Many years ago, when the OnlyChild was just a baby and we still lived in the cold north, I met a woman who had spent quite a bit of time in Japan. She taught me how to make Washi Eggs.
"Washi" means Japanese Paper, and it is a strong, wood pulp-free paper made without chemicals. It is used for origimi and many other paper crafts. It's quite easy to find in stores such as Michael's.
Today, I'm going to show you how to make Washi Eggs. They're great for Easter decorating, but I keep mine out all year because they are so beautiful!
First, we'll gather our supplies:
Washi (one sheet per egg)
Sharp Scissors with a pointed tip
Cellulose/Rice Glue or Elmer's diluted with water
Eggs - blown out, rinsed, and thoroughly dried
Wine (or tea, coffee, water) - this is going to be a relaxing and enjoyable craft so create your atmosphere
Measure around the middle of egg. Add 1/2 cm to this measurement and mark the total on paper.
Measure around the egg, end to end. Take half of this measurement and mark on paper.
Cut paper to correct rectangular size.
Find the centre of the short sides of the paper. Mark 1/2 cm above and below the centre point on either short end. Connect the marks to draw two lines across the length of the paper to create a centre strip. Your markings should be as light as possible.
Draw two more lines on the paper, each one 1/2 way between the edge of the paper and the centre strip.
Along the long edges of the paper, measure and mark lines 1/2 cm apart.
Cut points resembling a picket fence on each side, from edge to first line.
Cut rest of line between points up to centre strip. Do NOT cut into the centre strip. When you have all the cuts made, gently erase all the lines you can still see.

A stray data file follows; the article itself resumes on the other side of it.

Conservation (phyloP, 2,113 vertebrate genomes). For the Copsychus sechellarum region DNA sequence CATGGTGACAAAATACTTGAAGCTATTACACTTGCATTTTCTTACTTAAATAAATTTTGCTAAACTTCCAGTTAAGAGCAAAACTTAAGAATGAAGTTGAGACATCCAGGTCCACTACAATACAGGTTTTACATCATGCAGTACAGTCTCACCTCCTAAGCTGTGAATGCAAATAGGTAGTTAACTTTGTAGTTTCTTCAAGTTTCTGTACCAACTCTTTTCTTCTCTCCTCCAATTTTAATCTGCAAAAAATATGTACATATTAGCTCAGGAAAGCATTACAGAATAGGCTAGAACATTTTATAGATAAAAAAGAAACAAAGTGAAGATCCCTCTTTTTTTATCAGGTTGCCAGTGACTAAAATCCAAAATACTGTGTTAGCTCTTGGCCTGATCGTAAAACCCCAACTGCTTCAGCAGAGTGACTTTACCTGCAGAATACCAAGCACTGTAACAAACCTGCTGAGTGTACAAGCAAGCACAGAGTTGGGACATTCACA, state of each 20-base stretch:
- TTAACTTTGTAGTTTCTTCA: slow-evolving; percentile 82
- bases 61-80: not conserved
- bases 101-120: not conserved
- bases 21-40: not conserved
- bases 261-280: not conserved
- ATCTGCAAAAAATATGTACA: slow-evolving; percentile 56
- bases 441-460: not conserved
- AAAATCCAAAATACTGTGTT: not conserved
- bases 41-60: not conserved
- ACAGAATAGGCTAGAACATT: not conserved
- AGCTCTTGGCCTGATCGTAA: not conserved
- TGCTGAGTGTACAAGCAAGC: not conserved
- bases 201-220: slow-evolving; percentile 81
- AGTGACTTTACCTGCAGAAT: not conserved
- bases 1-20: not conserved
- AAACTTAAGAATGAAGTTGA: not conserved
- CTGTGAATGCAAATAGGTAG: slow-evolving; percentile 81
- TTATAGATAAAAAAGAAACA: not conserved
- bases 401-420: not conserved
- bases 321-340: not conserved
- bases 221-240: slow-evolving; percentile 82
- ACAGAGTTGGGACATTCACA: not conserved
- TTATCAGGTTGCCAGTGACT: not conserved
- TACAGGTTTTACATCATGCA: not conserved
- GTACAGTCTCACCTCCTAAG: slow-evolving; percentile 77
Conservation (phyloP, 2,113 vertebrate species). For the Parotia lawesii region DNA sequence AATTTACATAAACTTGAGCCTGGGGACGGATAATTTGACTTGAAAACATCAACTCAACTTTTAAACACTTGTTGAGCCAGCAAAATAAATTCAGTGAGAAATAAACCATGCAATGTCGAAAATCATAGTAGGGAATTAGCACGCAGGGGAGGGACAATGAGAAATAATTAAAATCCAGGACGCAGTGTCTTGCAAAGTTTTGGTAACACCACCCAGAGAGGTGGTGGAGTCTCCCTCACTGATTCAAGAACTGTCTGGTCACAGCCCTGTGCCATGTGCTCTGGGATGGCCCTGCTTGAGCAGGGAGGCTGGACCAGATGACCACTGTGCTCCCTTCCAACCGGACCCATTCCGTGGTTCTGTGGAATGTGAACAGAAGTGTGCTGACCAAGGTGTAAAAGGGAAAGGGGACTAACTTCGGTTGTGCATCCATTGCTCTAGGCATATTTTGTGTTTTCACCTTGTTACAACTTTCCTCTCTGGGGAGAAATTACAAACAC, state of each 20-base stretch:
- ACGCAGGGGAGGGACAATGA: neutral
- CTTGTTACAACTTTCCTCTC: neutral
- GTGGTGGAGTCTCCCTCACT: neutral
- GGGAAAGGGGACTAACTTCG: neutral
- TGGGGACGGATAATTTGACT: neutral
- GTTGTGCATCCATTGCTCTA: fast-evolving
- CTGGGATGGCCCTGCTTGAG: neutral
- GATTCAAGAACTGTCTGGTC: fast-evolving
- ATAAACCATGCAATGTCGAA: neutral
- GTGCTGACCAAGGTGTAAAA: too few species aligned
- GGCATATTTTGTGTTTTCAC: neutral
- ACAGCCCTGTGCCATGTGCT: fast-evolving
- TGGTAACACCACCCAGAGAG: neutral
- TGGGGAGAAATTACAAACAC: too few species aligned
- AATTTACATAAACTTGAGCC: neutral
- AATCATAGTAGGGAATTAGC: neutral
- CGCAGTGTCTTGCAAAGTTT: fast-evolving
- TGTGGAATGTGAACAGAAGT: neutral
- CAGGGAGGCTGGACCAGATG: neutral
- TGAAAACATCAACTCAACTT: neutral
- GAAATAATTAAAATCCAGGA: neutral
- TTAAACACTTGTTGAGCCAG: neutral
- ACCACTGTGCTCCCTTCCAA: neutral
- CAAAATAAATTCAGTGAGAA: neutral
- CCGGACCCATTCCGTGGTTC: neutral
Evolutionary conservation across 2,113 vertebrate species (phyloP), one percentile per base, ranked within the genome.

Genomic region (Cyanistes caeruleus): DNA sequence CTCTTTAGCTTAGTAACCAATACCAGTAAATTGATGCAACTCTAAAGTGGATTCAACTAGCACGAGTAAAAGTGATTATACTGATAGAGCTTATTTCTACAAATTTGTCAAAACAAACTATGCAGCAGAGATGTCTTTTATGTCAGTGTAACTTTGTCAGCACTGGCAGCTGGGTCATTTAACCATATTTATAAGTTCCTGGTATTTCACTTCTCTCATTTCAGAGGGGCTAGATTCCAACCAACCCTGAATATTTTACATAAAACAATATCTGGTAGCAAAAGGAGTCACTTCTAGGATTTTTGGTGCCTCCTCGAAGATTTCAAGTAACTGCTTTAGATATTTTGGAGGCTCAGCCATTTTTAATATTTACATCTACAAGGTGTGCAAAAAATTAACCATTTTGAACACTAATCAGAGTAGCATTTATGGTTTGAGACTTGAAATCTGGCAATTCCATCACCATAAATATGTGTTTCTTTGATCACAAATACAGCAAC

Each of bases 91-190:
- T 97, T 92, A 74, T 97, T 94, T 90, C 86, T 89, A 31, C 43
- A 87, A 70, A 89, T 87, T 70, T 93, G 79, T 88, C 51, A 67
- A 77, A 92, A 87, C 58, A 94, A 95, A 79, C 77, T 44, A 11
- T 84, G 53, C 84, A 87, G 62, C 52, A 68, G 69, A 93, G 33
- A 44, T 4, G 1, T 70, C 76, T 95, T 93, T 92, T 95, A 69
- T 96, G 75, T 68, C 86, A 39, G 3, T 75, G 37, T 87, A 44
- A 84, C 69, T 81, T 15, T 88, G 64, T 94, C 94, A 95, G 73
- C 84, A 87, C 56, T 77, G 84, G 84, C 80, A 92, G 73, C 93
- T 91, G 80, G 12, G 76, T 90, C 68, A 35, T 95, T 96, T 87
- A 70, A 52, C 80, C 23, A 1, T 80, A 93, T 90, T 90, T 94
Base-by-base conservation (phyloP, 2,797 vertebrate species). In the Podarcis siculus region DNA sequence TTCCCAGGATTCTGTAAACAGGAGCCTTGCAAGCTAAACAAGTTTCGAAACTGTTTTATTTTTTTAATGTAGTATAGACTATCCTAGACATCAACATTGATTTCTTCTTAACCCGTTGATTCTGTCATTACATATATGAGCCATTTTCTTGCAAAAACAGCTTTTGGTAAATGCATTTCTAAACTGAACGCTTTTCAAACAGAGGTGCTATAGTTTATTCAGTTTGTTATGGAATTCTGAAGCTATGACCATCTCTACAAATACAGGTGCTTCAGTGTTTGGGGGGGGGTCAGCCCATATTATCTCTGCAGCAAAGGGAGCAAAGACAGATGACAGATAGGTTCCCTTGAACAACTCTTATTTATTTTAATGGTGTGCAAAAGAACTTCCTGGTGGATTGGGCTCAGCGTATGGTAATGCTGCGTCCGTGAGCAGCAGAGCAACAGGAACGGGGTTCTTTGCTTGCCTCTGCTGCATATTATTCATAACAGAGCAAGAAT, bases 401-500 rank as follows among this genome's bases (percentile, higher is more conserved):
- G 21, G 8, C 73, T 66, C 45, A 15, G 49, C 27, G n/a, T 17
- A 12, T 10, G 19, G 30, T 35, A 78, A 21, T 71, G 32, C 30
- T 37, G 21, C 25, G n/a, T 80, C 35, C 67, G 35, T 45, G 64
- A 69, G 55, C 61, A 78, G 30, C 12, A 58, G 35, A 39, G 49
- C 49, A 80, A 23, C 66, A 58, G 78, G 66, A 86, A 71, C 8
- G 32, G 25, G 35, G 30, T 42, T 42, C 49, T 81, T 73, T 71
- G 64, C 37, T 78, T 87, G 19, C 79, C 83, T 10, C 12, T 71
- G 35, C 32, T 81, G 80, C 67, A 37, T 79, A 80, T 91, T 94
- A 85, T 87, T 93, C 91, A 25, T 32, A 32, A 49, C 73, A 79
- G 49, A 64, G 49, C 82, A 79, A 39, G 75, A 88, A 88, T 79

Now take a sip of wine before the next step.
Mix your glue. Remember, a little goes a long way! Using your fingers, apply your glue to the wrong side of your paper. Coat the entire paper. Be gentle; you don't want the Washi to tear. When the paper is coated with glue, begin applying to the egg. Centre paper on egg and smooth down a few flaps of paper on each end of the egg, one at a time so they overlap slightly. Continue around the rest of the egg, smoothing from the centre to each end with fingers to eliminate air bubbles and creases. Make as smooth as possible.
Carefully cut off any excess paper and smooth the seam with the back of a spoon or your fingers. Let dry. (I knew all those empty spools I was throwing in a mason jar would come in handy.)
The top will look like a star.
While you're waiting for this egg to dry, make another one. Then another. They're a bit addictive.
Varnish with acrylic, water-based varnish, using a brush. Apply 5-10 thin coats and let dry at least 1/2 hour between coats. Apply no more than 4 coats/day.
This is the brand I used - Jo Sonja's. I bought the bottle eons (at least 15 years) ago and I still have about 1/3 left. Like the glue, a little goes a long way. Another brand that is recommended is "Rock".
When you have a collection of Washi eggs, you can display them.
I've made many of these. Some were eaten by AbbyDog and a few others were broken by my clumsy and unapologetic nephew. Some of mine were made with hand-painted paper (plain Washi that I embellished with paint swishes). And last night I made one using part of a map of Texas. I didn't realize until I had it all done that I'd applied the map upside down. Oh well.
Here they are in a big vase on my dining room table.
And another shot. Not great pictures, because of the afternoon sun, but pretty nonetheless, especially sitting on my Spring Spell table runner.
I hope you decide to try this little project. It's fairly easy and these eggs make beautiful gifts. I have a set of smaller, Bantam chicken eggs that I made into Christmas ornaments with red and green Washi. But Easter is the time that they are really appreciated.
If you make some Washi Eggs, please let me know. I'd love to see them!